The link below, from the Progress 8 blog cited above is to recent research by two professors from the University of Bristol. I would personally emphasise the unreliability factor of Progress 8 featured in their findings and point also to the work of Professor Rebecca Allen of UCL Institute of Education on questions about the meaningful measurement of progress in our schools.

As Leckie and Goldstein point out, "The DfE’s decision to ignore pupil background when comparing schools is in stark contrast to both the academic literature and practitioner commentaries, both of which argue that such adjustments should be made when holding schools to account." This is the nub of my objection to the introduction of RBA2. If, as claimed by these two academics, background specific data on individual pupils is given short shrift by the DfE and Ofsted, and as we know these data are subject to unpredictable changes over time, how is any valid comparison over the period from the completion of the new reception baseline to GCSEs possible?

My view is that heads are simply handing the authorities another stick to beat them with by accepting these new assessments. Apart from that, and in line with the views expressed by those parents who are becoming ever better informed about the lack of care their children are exposed to at the hands of politicians, the DfE and Ofsted, as exemplified in the funding crisis, surely it is time to put the interests of children above those of other players.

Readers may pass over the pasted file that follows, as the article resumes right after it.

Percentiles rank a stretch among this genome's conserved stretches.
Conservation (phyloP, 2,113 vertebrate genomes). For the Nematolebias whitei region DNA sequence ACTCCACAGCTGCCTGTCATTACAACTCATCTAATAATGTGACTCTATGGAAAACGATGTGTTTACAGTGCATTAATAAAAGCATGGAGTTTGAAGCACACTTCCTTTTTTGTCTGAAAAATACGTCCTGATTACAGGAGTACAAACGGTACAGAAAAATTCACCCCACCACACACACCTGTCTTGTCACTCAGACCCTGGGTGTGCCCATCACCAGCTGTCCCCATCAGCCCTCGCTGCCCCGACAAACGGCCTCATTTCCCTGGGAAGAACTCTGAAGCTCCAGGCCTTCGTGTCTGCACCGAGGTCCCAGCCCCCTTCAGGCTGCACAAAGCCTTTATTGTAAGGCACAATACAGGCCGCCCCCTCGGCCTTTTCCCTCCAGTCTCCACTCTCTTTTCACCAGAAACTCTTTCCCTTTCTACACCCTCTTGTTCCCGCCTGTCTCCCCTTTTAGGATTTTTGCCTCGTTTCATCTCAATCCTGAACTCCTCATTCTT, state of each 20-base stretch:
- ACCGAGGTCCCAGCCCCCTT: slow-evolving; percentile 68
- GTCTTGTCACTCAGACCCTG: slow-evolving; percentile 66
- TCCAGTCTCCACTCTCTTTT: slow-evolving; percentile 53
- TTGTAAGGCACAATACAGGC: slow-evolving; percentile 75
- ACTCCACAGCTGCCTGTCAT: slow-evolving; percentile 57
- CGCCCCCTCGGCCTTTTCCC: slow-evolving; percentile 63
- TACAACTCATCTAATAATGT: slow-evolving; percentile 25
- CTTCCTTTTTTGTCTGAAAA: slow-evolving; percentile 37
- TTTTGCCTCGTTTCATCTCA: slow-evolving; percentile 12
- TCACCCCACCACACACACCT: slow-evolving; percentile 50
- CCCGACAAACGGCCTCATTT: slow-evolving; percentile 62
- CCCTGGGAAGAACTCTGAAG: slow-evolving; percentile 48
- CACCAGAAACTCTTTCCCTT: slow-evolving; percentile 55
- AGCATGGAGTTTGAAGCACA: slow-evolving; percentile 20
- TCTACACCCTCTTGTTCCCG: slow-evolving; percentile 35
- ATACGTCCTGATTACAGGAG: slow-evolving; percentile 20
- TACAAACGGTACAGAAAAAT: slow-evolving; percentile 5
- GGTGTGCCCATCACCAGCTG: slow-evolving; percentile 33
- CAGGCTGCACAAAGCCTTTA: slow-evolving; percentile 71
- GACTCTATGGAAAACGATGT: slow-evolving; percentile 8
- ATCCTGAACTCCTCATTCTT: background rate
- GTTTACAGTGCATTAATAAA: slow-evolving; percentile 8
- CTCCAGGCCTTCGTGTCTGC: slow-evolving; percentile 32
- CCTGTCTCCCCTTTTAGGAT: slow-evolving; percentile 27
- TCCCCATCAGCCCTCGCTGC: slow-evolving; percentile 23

These assessments will tell teachers nothing they could not find out, or do not already know about their pupils. However, the fact is that those data are to be placed in the hands of private tech companies. This adds a very troubling dimension, in the light of events like that involving Cambridge Analytica, Facebook and others who have played fast-and-lose with individual personal data. Few parents will be aware, unless they are informed, of what the consequences of their child's participation in the testing might throw up in future through this data harvesting. All heads who agree to take part in the pilots will surely have a duty of care to address this with the families involved before hand. But the truth is, the parents won't know the questions that need to be asked, so we have to consider, who will advise them? Does this not create the possibility of a conflict of interest for school leaders?"

The truth is, as parents, educators and poltiicians we have choices to make about what may benefit our children is concerned. As the Guardian article shows, there are parents ready to challenge this proposed new addition to the 'testing stable'. As a former NAHT member, I am truly baffled at the association's stance over this new development. It raises the serious question of who is standing up for higher standards of professionalism?

This piece on exclusions this morning on the BBC web site may indicate what needs to change.